3. Keep the rind
4. Avoid freezing
5. Steer clear of grated cheese
6. Only buy what you can eat
7. Use different knives for different cheeses
‘They will also usually shave the face of the cheese that has been exposed to the cling film off, as it can affect the flavour.
‘But ultimately, cling film is not an ideal wrapping option – unless you are going to constantly refresh it.’
He added: ‘A far better option is specifically designed cheese wrap or even beeswax wrap for the environmentally conscious.
‘This is designed with a wax membrane on the inside that allows the cheese to breathe, and does allow some moisture to escape.’
DON’T EAT STRAIGHT FROM THE FRIDGE
‘Whatever you store your cheese in, it is crucial to allow it to get to room temperature before serving,’ said Edward.
‘You should allow the cheese to breathe for around 15 to 30 minutes so that the full flavour is released.
‘Cheese is a living, breathing thing, and all that flavour goes into stasis in the fridge.’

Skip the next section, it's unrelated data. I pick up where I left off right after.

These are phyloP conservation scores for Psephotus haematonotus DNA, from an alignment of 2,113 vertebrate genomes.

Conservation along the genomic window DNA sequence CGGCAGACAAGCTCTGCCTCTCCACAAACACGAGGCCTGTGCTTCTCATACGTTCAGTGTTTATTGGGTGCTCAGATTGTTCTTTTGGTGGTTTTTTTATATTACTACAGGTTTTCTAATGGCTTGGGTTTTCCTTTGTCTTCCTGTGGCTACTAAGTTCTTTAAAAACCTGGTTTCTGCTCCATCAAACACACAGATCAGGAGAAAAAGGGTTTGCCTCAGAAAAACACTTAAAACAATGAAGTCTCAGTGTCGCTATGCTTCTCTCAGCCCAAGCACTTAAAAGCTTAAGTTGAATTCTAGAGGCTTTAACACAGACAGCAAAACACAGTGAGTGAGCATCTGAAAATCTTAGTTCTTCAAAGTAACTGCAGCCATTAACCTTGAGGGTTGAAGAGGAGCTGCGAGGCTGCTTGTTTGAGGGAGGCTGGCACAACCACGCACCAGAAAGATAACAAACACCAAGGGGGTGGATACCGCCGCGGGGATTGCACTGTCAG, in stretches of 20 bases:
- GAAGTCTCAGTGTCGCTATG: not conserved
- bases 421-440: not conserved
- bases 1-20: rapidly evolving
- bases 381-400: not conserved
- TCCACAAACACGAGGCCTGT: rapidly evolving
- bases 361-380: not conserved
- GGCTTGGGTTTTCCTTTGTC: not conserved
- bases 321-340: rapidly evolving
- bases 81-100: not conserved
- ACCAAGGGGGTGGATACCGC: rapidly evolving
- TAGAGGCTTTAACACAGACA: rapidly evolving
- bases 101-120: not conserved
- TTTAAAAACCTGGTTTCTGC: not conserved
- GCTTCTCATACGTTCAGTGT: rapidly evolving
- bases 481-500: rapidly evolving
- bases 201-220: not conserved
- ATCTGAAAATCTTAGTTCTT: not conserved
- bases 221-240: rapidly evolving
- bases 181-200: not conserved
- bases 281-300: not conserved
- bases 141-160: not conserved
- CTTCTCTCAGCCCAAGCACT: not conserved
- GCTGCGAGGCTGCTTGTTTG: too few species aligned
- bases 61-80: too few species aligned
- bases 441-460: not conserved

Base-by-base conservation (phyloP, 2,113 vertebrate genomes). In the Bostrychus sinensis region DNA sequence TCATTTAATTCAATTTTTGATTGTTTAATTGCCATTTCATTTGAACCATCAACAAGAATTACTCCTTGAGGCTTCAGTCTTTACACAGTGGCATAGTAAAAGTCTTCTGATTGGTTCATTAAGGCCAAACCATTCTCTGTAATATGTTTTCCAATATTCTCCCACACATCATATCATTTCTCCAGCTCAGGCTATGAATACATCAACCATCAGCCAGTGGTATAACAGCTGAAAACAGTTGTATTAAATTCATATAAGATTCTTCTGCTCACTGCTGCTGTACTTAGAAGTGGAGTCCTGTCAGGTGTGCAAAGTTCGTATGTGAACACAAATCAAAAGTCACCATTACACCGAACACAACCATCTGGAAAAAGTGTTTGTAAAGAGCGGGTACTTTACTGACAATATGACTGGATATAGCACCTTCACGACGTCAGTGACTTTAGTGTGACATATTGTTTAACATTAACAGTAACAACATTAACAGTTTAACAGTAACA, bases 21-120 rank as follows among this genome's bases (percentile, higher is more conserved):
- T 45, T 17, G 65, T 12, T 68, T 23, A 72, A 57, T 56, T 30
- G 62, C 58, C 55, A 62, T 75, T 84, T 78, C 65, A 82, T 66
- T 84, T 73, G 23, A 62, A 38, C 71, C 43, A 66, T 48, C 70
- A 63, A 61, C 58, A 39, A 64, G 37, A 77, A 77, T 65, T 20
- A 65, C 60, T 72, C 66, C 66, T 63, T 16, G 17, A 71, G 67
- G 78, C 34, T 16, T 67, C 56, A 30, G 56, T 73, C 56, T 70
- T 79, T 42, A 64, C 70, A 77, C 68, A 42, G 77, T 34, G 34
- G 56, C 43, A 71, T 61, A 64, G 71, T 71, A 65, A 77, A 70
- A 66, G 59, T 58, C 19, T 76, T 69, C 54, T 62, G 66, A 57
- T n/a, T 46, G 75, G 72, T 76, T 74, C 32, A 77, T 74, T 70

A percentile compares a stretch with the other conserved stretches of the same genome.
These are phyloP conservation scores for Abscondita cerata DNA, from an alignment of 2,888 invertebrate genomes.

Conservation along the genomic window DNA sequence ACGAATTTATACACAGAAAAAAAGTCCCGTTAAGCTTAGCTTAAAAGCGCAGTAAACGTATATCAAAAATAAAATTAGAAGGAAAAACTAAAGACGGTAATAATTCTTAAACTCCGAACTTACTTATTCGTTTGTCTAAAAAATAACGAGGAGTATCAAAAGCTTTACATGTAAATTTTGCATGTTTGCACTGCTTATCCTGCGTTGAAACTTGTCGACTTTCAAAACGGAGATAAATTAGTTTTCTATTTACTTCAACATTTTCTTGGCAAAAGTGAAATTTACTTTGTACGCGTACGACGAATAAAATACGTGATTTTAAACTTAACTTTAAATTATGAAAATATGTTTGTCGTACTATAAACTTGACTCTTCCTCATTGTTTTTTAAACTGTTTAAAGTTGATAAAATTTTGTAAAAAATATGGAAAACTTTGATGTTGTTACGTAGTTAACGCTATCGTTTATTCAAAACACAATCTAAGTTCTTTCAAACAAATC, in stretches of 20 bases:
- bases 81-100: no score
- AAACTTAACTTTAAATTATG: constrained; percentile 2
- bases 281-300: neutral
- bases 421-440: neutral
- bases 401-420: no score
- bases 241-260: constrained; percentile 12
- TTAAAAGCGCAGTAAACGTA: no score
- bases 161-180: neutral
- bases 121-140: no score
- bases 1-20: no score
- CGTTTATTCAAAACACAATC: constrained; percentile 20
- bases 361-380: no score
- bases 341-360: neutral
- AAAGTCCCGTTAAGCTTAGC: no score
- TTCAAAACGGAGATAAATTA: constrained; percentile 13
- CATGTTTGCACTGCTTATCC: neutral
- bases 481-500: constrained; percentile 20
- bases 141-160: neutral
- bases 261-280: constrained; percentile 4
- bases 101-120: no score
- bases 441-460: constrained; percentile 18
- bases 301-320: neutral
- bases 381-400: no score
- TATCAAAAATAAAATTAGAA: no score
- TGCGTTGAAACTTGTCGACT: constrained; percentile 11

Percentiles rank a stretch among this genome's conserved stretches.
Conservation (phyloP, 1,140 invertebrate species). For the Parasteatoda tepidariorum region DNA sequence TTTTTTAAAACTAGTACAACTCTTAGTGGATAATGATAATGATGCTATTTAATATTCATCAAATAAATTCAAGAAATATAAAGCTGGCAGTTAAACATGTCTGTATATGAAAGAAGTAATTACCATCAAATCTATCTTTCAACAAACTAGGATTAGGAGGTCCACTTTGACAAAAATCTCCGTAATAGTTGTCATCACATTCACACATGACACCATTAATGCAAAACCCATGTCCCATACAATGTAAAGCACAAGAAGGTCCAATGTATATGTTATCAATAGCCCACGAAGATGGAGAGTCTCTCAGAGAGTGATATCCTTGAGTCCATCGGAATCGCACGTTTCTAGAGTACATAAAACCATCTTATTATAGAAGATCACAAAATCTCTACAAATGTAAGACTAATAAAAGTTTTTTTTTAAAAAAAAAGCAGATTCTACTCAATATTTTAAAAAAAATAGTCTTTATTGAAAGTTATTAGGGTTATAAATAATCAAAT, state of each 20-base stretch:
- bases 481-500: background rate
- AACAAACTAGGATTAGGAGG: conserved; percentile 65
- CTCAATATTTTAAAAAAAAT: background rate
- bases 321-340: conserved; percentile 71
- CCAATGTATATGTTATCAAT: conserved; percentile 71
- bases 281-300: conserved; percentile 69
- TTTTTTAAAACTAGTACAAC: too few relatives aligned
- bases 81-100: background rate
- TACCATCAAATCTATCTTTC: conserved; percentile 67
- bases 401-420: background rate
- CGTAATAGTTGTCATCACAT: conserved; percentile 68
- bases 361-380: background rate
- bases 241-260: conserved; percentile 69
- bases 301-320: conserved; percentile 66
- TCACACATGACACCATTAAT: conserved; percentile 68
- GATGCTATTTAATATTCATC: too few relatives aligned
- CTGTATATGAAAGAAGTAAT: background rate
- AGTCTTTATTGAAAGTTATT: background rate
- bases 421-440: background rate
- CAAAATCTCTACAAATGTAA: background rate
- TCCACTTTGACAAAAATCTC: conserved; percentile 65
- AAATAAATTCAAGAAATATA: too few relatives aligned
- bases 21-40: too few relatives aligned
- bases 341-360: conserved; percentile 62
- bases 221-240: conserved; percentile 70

He continued: ‘When storing cheese in the fridge, it is always preferable to use the salad drawer or an enclosed compartment, as it will be less dry than the rest of the fridge, and probably less cold as well!’
Some foodies suggest freezing the dairy product to preserve it for longer – and while this might be true, it can also affect the taste.
Edward revealed that a big mistake is to preserve your cheese by keeping it in cling film – unless you constantly refresh the wrapping. Pictured, stock image
‘Unless you are talking about cheap grated cheddar for a cheese toastie, freezing is an absolute no-no,’ explained Edward.
‘Soft and moist cheeses will be ruined, and hard ones may physically appear fine, but they will have been robbed of all their delicious complexity and flavour.’